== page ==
I have often been asked recently to explain how bonds work and why the market fell this autumn.
The government needs to borrow money for spending in excess of tax revenues. The Treasury (Debt Management Office) issues bonds or gilts. It borrows money from investors, offering them interest and a repayment date for the loan. People and investment funds buy the amount of these big issues they want. The normal bond called a gilt offers a fixed rate of interest with regular cash payments of interest to the holders. The bond has a repayment date so you can choose to invest for a shorter time period or for many years.
If you change your mind and want to get your money back before the bond repays you can sell it to someone else in the market. If interest rates are unchanged since you bought it you can sell it for what you paid for it. If interest rates have gone up you will sell it at a loss. If you bought a 1% 1 year bond for £100 when 1 year interest rates were 1% you would sell it for £99 if rates went to 2% immediately. The buyer would want the £1 capital gain on repayment of the £100 as well as the £1 of interest he would receive by buying it at £99. If you had bought a bond that repays in 50 years time or longer you would experience a much bigger loss as the buyer would need a large capital gain to offset 50 years of too little interest. Roughly you would lose half your investment.
The Bank of England exerts huge control over this market. The Bank owns around one third of all the bonds government has issued following its huge bond buying programmes. It fixes the interest rate for short term borrowing and strongly influences interest rates for longer term borrowing. All the time from March 2020 to end 2021 that it was a big buyer of bonds it drove prices of short and long bonds up. This meant ever lower interest rates available to any investor wanting to buy a bond. Many sold out to the Bank seeing the prices were crazily too high.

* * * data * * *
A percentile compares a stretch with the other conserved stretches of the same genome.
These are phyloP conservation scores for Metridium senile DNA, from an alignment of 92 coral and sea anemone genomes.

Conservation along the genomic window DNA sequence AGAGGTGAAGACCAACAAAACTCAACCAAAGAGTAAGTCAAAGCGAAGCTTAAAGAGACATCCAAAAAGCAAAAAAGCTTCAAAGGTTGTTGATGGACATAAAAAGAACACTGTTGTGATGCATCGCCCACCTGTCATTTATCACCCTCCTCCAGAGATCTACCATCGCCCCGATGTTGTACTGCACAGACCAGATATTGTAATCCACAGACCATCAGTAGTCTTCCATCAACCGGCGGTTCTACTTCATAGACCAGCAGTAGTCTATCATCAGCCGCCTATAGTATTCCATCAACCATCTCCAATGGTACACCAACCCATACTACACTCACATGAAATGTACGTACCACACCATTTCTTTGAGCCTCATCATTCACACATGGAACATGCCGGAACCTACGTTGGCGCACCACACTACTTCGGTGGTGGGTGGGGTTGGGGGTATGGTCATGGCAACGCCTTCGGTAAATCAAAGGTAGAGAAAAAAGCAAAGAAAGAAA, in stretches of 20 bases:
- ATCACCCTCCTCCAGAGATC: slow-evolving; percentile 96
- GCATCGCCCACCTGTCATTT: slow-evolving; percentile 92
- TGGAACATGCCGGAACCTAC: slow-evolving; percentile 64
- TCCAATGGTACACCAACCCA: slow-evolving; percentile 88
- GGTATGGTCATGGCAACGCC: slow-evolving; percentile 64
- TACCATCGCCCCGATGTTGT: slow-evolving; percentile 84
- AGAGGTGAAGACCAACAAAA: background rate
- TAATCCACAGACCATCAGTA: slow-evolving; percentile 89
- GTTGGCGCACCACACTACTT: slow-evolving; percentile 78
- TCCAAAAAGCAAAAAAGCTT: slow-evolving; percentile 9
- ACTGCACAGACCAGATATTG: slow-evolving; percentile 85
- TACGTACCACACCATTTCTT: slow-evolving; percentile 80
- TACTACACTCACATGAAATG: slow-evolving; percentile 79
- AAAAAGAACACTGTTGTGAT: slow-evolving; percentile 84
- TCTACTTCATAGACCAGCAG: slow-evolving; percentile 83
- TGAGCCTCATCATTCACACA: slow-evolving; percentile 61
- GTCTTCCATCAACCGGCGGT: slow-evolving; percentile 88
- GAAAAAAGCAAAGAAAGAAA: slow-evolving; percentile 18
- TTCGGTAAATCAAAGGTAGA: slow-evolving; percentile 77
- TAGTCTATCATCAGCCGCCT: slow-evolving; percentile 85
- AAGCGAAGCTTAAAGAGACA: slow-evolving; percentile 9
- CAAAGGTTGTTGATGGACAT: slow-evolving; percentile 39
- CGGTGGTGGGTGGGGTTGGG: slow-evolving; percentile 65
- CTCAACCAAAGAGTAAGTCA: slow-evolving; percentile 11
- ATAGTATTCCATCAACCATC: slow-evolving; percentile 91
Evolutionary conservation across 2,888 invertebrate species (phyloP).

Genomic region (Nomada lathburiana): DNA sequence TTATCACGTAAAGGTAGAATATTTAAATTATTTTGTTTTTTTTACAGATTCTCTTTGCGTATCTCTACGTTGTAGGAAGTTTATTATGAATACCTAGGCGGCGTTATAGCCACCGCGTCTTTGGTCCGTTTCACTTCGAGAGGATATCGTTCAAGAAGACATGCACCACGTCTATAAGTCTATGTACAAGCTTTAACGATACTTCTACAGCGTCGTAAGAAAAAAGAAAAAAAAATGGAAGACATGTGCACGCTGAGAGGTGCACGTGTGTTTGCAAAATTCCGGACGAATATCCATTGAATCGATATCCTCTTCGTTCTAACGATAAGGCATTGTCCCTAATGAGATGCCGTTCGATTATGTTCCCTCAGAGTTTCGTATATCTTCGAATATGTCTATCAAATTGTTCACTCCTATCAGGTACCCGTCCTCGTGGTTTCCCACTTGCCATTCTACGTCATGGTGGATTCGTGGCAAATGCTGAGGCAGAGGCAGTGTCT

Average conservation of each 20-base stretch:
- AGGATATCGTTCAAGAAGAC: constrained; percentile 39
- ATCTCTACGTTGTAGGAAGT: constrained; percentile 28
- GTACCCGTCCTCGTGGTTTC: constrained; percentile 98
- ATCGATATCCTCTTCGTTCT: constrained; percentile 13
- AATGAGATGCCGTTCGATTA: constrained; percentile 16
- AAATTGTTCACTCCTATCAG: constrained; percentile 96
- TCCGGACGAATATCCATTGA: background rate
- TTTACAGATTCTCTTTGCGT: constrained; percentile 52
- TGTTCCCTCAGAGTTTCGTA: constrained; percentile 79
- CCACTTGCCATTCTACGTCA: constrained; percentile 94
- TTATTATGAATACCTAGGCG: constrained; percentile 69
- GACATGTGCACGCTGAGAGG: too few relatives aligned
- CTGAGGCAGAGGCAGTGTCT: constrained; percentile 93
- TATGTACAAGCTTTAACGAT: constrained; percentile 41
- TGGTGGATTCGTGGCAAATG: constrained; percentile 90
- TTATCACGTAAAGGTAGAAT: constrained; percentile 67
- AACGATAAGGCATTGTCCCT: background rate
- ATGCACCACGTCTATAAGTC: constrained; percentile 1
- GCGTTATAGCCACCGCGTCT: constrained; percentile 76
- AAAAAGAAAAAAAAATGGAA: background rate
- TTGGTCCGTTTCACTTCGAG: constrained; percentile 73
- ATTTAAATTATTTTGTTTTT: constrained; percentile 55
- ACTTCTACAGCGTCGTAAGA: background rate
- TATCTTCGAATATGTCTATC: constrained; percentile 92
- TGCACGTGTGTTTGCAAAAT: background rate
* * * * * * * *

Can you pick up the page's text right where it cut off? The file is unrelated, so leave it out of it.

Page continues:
In the run up to the Truss growth package both the US Fed and the Bank of England were talking their bond markets down. Both wanted interest rates higher and were threatening further large rises in the rates they set. They got the markets falling. The ten year UK bond rate started to rise from offering an income of 3.1% on September 19th following the Fed. The Bank of England the day before the Growth Statement on 22 September went further and announced it planned to get rid of £80 bn of bonds over the next year, which was bound to drive prices down further. This created turbulence which forced some pension funds to have to sell bonds in a hurry to find the cash to cover their losses on so called LDI funds. These funds own more bonds than they can afford to pay for by using futures. Fast falls in price require them to make payments to cover losses.
It is true the absence of reduced spending plans and of borrowing figures in the Growth Plan led to a further decline in prices after the announcement on 23 rd, but this followed a week of falls in response to the Bank wanting bonds down.More falls followed mainly owing to the LDI panic. The ten year interest rate hit 4.5%. The Bank showed it controlled the market by sharply reversing the falls with an intervention on 28 th announcing suspension of bond sales. The ten year rate is now where it was on September 19 th before the Bank said wanted rates higher, back at 3.1%.
The two biggest influences causing the falls in bonds up to 28th September were the Bank of England deliberately driving the price of bonds down to raise interest rates, and the LDI/pension funds having to sell bonds as they scrambled to deal with their overcommitted positions. The markets rallied only when the Bank said it wanted rates lower and bond prices up proving its power.